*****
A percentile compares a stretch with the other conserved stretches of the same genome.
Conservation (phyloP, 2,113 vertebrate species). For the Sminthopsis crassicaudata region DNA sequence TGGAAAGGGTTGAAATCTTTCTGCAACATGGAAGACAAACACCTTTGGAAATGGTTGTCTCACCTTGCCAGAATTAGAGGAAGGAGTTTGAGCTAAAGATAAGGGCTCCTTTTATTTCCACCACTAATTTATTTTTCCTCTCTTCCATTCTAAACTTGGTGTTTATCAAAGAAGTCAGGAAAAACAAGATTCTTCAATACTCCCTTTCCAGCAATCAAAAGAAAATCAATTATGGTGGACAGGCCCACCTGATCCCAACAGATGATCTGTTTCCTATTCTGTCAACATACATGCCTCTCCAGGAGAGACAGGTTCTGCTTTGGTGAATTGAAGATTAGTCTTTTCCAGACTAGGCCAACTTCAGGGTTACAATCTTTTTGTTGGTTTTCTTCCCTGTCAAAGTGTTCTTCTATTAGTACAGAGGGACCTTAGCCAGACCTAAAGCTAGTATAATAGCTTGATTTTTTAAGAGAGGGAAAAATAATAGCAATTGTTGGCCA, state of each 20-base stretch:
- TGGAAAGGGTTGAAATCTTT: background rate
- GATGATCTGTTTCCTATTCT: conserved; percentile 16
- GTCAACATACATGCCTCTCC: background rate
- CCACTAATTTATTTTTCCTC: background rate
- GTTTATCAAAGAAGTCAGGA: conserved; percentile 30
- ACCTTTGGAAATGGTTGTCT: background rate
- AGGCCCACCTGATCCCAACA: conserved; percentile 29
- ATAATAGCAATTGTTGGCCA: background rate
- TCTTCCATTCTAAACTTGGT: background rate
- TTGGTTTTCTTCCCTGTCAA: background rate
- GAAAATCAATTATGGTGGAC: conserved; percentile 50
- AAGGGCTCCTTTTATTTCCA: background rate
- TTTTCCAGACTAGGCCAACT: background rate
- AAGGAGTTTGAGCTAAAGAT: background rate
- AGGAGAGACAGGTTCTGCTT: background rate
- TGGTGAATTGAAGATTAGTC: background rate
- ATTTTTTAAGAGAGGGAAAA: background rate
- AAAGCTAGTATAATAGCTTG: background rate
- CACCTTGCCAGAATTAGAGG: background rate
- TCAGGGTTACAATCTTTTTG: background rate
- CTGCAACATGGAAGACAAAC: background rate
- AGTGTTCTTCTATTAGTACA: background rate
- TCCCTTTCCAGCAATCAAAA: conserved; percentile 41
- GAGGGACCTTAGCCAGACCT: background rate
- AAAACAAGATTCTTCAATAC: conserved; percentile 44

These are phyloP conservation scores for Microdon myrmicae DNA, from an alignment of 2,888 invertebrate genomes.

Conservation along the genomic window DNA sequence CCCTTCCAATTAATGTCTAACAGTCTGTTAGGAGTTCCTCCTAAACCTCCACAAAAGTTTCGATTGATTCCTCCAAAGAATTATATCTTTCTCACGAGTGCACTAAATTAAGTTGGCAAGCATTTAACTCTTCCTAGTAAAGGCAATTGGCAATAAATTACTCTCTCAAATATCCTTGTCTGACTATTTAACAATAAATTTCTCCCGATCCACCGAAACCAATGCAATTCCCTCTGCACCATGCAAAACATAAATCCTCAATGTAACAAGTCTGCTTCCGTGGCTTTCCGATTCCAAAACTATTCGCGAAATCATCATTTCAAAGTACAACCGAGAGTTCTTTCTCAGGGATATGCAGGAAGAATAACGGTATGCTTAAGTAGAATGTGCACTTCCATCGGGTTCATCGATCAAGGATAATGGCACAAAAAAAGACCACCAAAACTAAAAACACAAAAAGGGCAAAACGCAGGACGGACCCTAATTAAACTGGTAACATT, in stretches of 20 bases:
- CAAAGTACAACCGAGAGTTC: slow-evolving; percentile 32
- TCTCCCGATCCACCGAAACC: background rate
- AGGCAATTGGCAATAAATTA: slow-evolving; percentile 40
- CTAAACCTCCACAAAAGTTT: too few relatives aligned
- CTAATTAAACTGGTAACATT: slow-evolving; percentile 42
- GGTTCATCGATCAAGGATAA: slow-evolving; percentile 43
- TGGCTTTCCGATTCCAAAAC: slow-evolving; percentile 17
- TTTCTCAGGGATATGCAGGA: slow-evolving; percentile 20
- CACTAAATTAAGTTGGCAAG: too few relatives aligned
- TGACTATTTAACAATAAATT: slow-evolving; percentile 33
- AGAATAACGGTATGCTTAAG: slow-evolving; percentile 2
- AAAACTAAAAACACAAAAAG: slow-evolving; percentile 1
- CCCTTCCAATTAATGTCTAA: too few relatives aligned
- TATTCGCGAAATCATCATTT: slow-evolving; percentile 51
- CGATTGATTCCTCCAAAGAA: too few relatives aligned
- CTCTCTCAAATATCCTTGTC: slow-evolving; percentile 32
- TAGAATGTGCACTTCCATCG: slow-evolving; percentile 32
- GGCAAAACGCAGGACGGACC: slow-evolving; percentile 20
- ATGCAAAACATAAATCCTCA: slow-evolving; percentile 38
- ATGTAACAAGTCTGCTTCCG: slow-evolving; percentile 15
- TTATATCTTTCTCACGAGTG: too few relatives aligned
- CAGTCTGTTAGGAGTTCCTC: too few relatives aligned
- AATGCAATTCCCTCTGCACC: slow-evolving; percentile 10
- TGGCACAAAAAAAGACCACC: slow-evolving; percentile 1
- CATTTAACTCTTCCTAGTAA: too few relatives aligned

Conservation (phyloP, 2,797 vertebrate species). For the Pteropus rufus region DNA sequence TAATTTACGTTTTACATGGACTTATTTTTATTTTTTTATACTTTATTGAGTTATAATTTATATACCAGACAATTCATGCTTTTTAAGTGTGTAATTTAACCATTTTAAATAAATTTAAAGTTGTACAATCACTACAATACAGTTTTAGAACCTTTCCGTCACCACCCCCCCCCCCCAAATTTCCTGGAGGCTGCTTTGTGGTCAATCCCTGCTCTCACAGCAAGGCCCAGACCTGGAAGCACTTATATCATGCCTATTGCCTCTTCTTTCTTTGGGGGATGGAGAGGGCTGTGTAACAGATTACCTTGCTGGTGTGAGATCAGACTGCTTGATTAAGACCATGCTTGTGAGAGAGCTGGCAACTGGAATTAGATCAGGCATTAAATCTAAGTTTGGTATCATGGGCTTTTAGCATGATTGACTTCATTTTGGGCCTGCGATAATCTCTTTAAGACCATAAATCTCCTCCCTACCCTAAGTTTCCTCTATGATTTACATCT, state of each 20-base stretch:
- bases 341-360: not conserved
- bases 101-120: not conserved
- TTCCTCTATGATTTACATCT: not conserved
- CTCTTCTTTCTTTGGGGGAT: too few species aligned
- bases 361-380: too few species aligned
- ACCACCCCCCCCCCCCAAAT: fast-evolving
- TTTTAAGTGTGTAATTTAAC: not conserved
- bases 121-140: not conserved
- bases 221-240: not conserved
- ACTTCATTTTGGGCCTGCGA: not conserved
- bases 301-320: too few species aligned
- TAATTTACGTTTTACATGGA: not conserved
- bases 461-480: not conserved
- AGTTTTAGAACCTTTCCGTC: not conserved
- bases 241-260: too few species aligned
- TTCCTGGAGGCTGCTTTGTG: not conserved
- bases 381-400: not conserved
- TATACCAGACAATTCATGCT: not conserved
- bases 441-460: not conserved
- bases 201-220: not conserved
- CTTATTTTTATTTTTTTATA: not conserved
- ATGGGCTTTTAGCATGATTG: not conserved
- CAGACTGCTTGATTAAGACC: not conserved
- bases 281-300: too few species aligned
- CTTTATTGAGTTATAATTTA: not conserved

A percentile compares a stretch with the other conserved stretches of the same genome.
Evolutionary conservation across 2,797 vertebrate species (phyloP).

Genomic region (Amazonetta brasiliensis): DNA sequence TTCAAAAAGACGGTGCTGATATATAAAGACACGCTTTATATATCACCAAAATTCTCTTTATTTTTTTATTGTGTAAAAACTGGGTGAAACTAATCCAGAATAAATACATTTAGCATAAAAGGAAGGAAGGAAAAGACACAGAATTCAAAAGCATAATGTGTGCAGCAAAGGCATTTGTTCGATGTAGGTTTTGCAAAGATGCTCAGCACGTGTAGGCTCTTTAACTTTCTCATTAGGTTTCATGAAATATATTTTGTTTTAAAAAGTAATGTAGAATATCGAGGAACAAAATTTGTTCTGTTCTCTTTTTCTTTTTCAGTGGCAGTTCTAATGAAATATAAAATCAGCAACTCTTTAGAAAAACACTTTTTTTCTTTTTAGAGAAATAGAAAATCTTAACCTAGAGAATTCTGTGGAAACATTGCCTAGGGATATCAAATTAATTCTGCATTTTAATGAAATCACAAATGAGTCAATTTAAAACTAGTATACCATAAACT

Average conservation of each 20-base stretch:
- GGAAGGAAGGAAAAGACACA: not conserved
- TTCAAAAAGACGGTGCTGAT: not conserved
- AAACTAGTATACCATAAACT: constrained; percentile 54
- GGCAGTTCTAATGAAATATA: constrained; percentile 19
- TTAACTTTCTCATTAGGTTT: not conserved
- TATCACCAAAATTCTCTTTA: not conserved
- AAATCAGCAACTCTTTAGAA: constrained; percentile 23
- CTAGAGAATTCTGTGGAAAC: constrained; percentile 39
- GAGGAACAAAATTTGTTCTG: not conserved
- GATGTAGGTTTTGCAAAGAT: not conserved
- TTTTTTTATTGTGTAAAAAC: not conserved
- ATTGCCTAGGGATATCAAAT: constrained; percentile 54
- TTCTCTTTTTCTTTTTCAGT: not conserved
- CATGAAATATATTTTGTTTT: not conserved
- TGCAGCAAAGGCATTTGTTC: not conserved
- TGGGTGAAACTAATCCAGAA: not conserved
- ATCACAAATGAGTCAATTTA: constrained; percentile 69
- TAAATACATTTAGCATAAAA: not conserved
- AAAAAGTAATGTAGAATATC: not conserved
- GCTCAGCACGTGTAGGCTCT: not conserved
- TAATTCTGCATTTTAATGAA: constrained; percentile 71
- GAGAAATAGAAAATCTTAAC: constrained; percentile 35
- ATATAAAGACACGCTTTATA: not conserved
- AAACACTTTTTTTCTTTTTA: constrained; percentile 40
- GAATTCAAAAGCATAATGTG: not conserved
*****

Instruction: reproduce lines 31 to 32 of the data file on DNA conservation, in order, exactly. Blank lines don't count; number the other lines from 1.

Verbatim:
- TCTCCCGATCCACCGAAACC: background rate
- AGGCAATTGGCAATAAATTA: slow-evolving; percentile 40